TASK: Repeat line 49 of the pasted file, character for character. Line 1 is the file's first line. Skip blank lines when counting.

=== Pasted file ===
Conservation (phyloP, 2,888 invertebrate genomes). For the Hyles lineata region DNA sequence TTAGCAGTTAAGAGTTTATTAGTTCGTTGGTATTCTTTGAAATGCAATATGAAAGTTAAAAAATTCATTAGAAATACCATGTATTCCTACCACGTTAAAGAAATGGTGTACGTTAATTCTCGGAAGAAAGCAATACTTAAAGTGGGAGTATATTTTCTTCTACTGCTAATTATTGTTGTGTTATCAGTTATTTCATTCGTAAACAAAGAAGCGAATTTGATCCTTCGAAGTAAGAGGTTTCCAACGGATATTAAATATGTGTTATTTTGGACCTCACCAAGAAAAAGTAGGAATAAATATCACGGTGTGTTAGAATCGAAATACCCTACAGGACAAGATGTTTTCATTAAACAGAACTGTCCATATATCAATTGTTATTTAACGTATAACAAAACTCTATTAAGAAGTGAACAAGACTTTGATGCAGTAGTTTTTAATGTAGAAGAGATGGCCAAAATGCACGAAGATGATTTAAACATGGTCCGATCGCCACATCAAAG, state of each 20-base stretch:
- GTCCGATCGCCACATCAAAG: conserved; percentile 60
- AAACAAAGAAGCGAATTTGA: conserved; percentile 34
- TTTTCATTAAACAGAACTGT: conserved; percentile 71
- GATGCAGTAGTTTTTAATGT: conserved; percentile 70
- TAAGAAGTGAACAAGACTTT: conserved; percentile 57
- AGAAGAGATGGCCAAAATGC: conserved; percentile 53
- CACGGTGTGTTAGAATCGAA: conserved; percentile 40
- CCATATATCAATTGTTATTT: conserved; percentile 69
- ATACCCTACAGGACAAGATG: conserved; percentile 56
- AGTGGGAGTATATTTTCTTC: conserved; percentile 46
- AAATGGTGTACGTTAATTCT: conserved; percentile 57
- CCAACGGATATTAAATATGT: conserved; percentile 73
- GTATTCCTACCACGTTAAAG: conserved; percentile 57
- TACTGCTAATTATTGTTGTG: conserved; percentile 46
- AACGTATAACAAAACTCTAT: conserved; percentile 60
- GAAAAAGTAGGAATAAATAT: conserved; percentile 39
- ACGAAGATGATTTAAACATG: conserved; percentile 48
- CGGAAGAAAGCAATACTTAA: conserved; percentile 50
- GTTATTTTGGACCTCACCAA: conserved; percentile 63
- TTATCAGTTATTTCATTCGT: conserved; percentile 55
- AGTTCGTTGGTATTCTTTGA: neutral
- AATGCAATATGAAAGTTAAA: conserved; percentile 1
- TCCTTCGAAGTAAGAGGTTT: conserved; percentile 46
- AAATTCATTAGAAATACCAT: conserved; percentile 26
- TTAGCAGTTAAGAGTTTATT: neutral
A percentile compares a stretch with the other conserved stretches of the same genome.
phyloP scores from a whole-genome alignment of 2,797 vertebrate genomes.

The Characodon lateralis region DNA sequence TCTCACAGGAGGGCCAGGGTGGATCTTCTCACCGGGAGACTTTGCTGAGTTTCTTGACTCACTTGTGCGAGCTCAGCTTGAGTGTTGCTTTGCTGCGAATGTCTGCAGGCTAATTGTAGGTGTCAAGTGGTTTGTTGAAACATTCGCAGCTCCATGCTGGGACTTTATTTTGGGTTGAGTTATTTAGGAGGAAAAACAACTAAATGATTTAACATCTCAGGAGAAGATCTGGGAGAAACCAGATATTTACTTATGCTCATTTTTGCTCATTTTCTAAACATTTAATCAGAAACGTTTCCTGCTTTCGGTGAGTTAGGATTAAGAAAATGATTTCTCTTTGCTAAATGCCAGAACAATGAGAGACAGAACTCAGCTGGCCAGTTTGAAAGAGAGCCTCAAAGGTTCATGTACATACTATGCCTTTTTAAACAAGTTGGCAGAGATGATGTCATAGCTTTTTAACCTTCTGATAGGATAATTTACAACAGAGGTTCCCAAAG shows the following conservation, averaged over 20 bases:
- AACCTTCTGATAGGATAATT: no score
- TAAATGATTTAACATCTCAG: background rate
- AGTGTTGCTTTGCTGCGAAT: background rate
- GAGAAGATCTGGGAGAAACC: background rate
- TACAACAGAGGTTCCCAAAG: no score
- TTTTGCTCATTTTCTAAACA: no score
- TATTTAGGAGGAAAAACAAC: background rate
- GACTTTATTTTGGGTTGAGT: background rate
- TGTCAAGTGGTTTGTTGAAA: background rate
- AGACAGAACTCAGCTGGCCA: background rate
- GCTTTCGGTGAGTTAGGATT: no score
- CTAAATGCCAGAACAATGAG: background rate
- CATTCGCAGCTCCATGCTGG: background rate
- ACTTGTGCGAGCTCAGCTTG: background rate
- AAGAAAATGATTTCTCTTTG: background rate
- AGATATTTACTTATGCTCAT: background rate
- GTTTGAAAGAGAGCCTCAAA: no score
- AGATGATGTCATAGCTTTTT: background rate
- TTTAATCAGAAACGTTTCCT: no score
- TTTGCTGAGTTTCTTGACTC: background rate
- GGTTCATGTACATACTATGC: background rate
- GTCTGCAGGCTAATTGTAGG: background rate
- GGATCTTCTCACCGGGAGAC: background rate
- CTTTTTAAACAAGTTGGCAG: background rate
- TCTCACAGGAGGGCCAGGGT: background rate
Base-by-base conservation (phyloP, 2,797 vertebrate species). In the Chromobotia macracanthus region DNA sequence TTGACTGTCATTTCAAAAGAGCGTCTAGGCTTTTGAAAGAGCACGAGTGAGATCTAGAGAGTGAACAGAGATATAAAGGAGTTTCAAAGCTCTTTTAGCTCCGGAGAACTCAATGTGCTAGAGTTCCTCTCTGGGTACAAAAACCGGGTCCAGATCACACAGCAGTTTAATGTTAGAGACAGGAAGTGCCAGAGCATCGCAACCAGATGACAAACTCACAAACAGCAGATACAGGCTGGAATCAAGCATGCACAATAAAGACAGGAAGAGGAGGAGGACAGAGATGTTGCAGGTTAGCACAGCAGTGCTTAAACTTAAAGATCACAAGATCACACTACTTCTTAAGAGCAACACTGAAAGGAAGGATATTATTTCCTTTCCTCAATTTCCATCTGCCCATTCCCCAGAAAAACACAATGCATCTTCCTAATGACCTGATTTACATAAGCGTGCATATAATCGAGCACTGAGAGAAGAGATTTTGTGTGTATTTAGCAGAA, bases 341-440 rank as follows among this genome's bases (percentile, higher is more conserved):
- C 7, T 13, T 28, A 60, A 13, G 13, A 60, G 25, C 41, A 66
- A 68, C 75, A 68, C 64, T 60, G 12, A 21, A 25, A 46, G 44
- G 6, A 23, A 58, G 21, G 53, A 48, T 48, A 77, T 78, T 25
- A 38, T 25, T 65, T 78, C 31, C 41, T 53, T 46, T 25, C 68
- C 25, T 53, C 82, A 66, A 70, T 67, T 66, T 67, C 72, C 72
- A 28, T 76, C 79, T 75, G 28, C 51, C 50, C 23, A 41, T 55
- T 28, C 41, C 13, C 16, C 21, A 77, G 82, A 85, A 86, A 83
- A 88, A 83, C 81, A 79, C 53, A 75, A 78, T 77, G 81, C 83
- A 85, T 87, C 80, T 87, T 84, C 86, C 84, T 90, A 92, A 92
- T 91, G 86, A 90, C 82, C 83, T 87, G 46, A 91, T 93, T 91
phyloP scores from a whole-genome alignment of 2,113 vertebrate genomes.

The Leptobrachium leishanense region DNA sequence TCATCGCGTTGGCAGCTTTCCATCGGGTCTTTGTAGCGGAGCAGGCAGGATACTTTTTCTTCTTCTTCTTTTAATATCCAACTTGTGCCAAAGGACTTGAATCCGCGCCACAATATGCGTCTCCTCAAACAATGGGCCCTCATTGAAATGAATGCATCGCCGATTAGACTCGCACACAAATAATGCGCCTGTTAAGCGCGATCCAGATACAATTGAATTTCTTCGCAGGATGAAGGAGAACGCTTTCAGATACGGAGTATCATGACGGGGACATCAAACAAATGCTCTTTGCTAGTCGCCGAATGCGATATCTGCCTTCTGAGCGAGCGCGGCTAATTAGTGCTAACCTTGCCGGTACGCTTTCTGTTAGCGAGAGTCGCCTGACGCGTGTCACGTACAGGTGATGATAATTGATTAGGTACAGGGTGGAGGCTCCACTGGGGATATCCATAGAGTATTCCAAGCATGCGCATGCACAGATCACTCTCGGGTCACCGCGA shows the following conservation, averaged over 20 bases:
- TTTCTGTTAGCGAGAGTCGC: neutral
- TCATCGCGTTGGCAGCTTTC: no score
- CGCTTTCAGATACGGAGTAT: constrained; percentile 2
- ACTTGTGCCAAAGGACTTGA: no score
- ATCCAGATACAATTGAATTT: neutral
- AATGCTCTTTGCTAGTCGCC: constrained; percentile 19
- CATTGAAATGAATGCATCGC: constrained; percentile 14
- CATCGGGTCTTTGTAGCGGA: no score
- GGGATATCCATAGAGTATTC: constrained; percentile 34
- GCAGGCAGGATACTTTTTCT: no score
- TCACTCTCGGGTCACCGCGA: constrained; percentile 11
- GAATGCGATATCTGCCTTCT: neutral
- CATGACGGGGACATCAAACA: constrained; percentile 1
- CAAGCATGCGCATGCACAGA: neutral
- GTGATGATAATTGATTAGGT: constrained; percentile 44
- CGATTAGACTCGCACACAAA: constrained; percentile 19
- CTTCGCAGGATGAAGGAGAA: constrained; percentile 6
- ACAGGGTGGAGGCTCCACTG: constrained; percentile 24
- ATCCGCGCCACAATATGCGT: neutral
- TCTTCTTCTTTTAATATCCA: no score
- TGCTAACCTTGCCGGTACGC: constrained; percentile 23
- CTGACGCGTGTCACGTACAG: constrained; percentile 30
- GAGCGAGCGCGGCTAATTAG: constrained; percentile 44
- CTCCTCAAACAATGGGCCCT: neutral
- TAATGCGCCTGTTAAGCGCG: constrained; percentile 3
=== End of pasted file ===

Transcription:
- TTTGCTGAGTTTCTTGACTC: background rate